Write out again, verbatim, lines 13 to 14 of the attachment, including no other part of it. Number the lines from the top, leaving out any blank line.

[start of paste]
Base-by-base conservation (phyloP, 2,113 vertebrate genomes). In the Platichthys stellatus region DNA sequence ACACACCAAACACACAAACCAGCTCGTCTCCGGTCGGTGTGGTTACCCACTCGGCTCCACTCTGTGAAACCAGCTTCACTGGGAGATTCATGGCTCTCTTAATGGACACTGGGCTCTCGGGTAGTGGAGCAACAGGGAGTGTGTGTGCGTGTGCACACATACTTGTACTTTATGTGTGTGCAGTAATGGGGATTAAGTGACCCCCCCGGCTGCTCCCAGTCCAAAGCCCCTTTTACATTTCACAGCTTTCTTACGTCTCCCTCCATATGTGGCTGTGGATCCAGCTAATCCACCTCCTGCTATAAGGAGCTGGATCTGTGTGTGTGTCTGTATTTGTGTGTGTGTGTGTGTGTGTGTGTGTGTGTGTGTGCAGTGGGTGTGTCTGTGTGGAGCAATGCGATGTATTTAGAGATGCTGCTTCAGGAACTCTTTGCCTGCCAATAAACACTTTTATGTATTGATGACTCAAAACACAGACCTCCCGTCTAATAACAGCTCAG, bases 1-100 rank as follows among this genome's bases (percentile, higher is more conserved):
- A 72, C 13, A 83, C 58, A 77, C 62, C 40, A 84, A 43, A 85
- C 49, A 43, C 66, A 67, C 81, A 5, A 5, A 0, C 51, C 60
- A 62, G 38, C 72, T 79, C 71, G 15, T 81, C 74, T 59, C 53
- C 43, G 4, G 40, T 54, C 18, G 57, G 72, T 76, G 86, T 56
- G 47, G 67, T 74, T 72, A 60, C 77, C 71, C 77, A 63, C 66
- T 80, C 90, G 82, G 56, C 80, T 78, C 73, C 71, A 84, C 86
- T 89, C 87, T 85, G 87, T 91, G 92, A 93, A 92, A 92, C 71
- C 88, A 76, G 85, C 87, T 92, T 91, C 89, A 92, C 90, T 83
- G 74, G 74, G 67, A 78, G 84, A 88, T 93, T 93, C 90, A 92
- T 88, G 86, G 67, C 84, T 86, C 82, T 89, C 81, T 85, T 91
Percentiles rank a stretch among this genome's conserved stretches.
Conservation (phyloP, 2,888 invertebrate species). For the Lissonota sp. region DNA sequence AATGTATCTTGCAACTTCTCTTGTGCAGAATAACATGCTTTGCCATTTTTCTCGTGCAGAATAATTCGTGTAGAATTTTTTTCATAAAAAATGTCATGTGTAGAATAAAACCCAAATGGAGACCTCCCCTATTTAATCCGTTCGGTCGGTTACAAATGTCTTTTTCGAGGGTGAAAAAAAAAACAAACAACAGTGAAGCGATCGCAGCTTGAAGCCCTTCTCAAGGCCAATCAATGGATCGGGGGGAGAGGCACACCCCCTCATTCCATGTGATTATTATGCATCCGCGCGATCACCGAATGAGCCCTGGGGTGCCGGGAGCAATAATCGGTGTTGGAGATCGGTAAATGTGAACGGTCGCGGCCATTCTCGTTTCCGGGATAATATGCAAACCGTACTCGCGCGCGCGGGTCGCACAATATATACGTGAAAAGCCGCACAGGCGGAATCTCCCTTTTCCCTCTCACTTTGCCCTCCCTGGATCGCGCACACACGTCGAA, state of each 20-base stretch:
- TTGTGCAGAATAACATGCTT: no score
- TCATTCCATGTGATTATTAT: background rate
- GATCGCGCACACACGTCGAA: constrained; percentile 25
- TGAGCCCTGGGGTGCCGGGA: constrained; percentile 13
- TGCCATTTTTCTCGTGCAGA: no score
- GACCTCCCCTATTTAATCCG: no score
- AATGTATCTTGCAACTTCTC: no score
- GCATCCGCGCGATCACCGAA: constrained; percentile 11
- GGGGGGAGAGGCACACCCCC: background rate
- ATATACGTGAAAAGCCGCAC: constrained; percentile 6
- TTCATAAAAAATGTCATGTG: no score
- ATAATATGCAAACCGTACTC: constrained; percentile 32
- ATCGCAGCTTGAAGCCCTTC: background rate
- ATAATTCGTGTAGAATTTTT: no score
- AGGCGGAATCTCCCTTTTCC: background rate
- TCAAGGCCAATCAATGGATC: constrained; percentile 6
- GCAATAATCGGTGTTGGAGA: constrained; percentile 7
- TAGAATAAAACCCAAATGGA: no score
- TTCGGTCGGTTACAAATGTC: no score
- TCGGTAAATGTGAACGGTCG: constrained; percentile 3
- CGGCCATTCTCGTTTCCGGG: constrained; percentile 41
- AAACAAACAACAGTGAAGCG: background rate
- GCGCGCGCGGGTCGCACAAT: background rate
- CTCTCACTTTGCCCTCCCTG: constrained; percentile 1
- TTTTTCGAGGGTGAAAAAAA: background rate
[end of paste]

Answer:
Conservation (phyloP, 2,888 invertebrate species). For the Lissonota sp. region DNA sequence AATGTATCTTGCAACTTCTCTTGTGCAGAATAACATGCTTTGCCATTTTTCTCGTGCAGAATAATTCGTGTAGAATTTTTTTCATAAAAAATGTCATGTGTAGAATAAAACCCAAATGGAGACCTCCCCTATTTAATCCGTTCGGTCGGTTACAAATGTCTTTTTCGAGGGTGAAAAAAAAAACAAACAACAGTGAAGCGATCGCAGCTTGAAGCCCTTCTCAAGGCCAATCAATGGATCGGGGGGAGAGGCACACCCCCTCATTCCATGTGATTATTATGCATCCGCGCGATCACCGAATGAGCCCTGGGGTGCCGGGAGCAATAATCGGTGTTGGAGATCGGTAAATGTGAACGGTCGCGGCCATTCTCGTTTCCGGGATAATATGCAAACCGTACTCGCGCGCGCGGGTCGCACAATATATACGTGAAAAGCCGCACAGGCGGAATCTCCCTTTTCCCTCTCACTTTGCCCTCCCTGGATCGCGCACACACGTCGAA, state of each 20-base stretch:
- TTGTGCAGAATAACATGCTT: no score